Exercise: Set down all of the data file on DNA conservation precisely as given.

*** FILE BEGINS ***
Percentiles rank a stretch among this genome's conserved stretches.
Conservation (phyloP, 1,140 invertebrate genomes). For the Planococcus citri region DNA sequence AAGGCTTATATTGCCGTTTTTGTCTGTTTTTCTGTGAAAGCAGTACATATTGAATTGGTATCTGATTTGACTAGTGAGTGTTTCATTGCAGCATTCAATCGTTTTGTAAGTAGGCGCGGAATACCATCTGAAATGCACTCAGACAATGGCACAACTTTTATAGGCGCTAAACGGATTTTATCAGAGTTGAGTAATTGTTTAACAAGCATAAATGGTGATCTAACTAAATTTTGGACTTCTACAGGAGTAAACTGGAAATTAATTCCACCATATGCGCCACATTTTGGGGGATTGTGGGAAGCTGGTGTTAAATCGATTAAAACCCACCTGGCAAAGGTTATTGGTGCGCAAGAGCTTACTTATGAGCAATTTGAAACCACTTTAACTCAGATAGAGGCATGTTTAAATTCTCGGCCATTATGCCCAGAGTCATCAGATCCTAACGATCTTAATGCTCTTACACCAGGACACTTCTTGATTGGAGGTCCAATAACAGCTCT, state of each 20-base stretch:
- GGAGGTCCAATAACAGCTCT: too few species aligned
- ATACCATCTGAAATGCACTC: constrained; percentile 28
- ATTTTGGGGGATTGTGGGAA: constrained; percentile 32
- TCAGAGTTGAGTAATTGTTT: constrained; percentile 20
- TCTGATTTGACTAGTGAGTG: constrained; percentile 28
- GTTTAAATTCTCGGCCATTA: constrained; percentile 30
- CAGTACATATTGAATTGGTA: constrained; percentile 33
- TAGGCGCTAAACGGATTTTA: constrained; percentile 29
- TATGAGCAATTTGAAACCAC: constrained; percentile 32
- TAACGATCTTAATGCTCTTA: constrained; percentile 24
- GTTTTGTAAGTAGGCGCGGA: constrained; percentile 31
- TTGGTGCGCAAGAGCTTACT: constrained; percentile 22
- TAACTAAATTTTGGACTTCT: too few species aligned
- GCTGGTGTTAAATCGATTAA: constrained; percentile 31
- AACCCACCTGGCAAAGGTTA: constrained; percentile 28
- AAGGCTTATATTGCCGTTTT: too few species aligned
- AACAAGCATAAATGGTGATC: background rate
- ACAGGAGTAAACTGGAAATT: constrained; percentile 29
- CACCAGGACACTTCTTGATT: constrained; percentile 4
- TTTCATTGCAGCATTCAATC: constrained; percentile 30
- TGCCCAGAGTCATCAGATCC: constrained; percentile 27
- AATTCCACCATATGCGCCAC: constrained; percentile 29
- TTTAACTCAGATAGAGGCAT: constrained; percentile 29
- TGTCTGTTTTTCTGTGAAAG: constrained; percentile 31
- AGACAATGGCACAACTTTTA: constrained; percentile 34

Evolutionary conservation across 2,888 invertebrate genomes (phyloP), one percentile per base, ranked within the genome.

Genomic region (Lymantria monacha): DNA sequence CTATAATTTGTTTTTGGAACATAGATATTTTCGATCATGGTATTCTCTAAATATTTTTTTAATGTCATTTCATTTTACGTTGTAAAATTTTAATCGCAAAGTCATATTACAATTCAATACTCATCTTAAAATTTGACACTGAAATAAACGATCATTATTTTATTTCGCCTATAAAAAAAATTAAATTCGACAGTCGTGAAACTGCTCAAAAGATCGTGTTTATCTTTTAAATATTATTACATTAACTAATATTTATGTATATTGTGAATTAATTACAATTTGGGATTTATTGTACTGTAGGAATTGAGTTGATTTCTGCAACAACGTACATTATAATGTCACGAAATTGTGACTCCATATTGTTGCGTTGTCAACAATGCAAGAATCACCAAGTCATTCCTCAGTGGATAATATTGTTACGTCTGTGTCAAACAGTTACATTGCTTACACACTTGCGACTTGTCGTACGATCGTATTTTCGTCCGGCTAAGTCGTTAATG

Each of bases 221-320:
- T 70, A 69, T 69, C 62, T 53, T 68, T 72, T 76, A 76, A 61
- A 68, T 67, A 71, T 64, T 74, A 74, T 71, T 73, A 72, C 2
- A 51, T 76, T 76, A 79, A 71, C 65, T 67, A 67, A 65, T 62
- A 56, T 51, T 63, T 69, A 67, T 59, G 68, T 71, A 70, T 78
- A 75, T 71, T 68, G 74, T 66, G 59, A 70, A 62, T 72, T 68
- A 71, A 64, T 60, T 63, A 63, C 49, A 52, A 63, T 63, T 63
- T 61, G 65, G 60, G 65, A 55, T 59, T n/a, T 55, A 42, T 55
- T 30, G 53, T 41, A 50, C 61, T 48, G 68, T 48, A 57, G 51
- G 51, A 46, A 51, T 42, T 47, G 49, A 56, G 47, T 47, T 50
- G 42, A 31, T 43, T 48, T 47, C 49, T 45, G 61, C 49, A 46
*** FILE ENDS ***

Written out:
Percentiles rank a stretch among this genome's conserved stretches.
Conservation (phyloP, 1,140 invertebrate genomes). For the Planococcus citri region DNA sequence AAGGCTTATATTGCCGTTTTTGTCTGTTTTTCTGTGAAAGCAGTACATATTGAATTGGTATCTGATTTGACTAGTGAGTGTTTCATTGCAGCATTCAATCGTTTTGTAAGTAGGCGCGGAATACCATCTGAAATGCACTCAGACAATGGCACAACTTTTATAGGCGCTAAACGGATTTTATCAGAGTTGAGTAATTGTTTAACAAGCATAAATGGTGATCTAACTAAATTTTGGACTTCTACAGGAGTAAACTGGAAATTAATTCCACCATATGCGCCACATTTTGGGGGATTGTGGGAAGCTGGTGTTAAATCGATTAAAACCCACCTGGCAAAGGTTATTGGTGCGCAAGAGCTTACTTATGAGCAATTTGAAACCACTTTAACTCAGATAGAGGCATGTTTAAATTCTCGGCCATTATGCCCAGAGTCATCAGATCCTAACGATCTTAATGCTCTTACACCAGGACACTTCTTGATTGGAGGTCCAATAACAGCTCT, state of each 20-base stretch:
- GGAGGTCCAATAACAGCTCT: too few species aligned
- ATACCATCTGAAATGCACTC: constrained; percentile 28
- ATTTTGGGGGATTGTGGGAA: constrained; percentile 32
- TCAGAGTTGAGTAATTGTTT: constrained; percentile 20
- TCTGATTTGACTAGTGAGTG: constrained; percentile 28
- GTTTAAATTCTCGGCCATTA: constrained; percentile 30
- CAGTACATATTGAATTGGTA: constrained; percentile 33
- TAGGCGCTAAACGGATTTTA: constrained; percentile 29
- TATGAGCAATTTGAAACCAC: constrained; percentile 32
- TAACGATCTTAATGCTCTTA: constrained; percentile 24
- GTTTTGTAAGTAGGCGCGGA: constrained; percentile 31
- TTGGTGCGCAAGAGCTTACT: constrained; percentile 22
- TAACTAAATTTTGGACTTCT: too few species aligned
- GCTGGTGTTAAATCGATTAA: constrained; percentile 31
- AACCCACCTGGCAAAGGTTA: constrained; percentile 28
- AAGGCTTATATTGCCGTTTT: too few species aligned
- AACAAGCATAAATGGTGATC: background rate
- ACAGGAGTAAACTGGAAATT: constrained; percentile 29
- CACCAGGACACTTCTTGATT: constrained; percentile 4
- TTTCATTGCAGCATTCAATC: constrained; percentile 30
- TGCCCAGAGTCATCAGATCC: constrained; percentile 27
- AATTCCACCATATGCGCCAC: constrained; percentile 29
- TTTAACTCAGATAGAGGCAT: constrained; percentile 29
- TGTCTGTTTTTCTGTGAAAG: constrained; percentile 31
- AGACAATGGCACAACTTTTA: constrained; percentile 34

Evolutionary conservation across 2,888 invertebrate genomes (phyloP), one percentile per base, ranked within the genome.

Genomic region (Lymantria monacha): DNA sequence CTATAATTTGTTTTTGGAACATAGATATTTTCGATCATGGTATTCTCTAAATATTTTTTTAATGTCATTTCATTTTACGTTGTAAAATTTTAATCGCAAAGTCATATTACAATTCAATACTCATCTTAAAATTTGACACTGAAATAAACGATCATTATTTTATTTCGCCTATAAAAAAAATTAAATTCGACAGTCGTGAAACTGCTCAAAAGATCGTGTTTATCTTTTAAATATTATTACATTAACTAATATTTATGTATATTGTGAATTAATTACAATTTGGGATTTATTGTACTGTAGGAATTGAGTTGATTTCTGCAACAACGTACATTATAATGTCACGAAATTGTGACTCCATATTGTTGCGTTGTCAACAATGCAAGAATCACCAAGTCATTCCTCAGTGGATAATATTGTTACGTCTGTGTCAAACAGTTACATTGCTTACACACTTGCGACTTGTCGTACGATCGTATTTTCGTCCGGCTAAGTCGTTAATG

Each of bases 221-320:
- T 70, A 69, T 69, C 62, T 53, T 68, T 72, T 76, A 76, A 61
- A 68, T 67, A 71, T 64, T 74, A 74, T 71, T 73, A 72, C 2
- A 51, T 76, T 76, A 79, A 71, C 65, T 67, A 67, A 65, T 62
- A 56, T 51, T 63, T 69, A 67, T 59, G 68, T 71, A 70, T 78
- A 75, T 71, T 68, G 74, T 66, G 59, A 70, A 62, T 72, T 68
- A 71, A 64, T 60, T 63, A 63, C 49, A 52, A 63, T 63, T 63
- T 61, G 65, G 60, G 65, A 55, T 59, T n/a, T 55, A 42, T 55
- T 30, G 53, T 41, A 50, C 61, T 48, G 68, T 48, A 57, G 51
- G 51, A 46, A 51, T 42, T 47, G 49, A 56, G 47, T 47, T 50
- G 42, A 31, T 43, T 48, T 47, C 49, T 45, G 61, C 49, A 46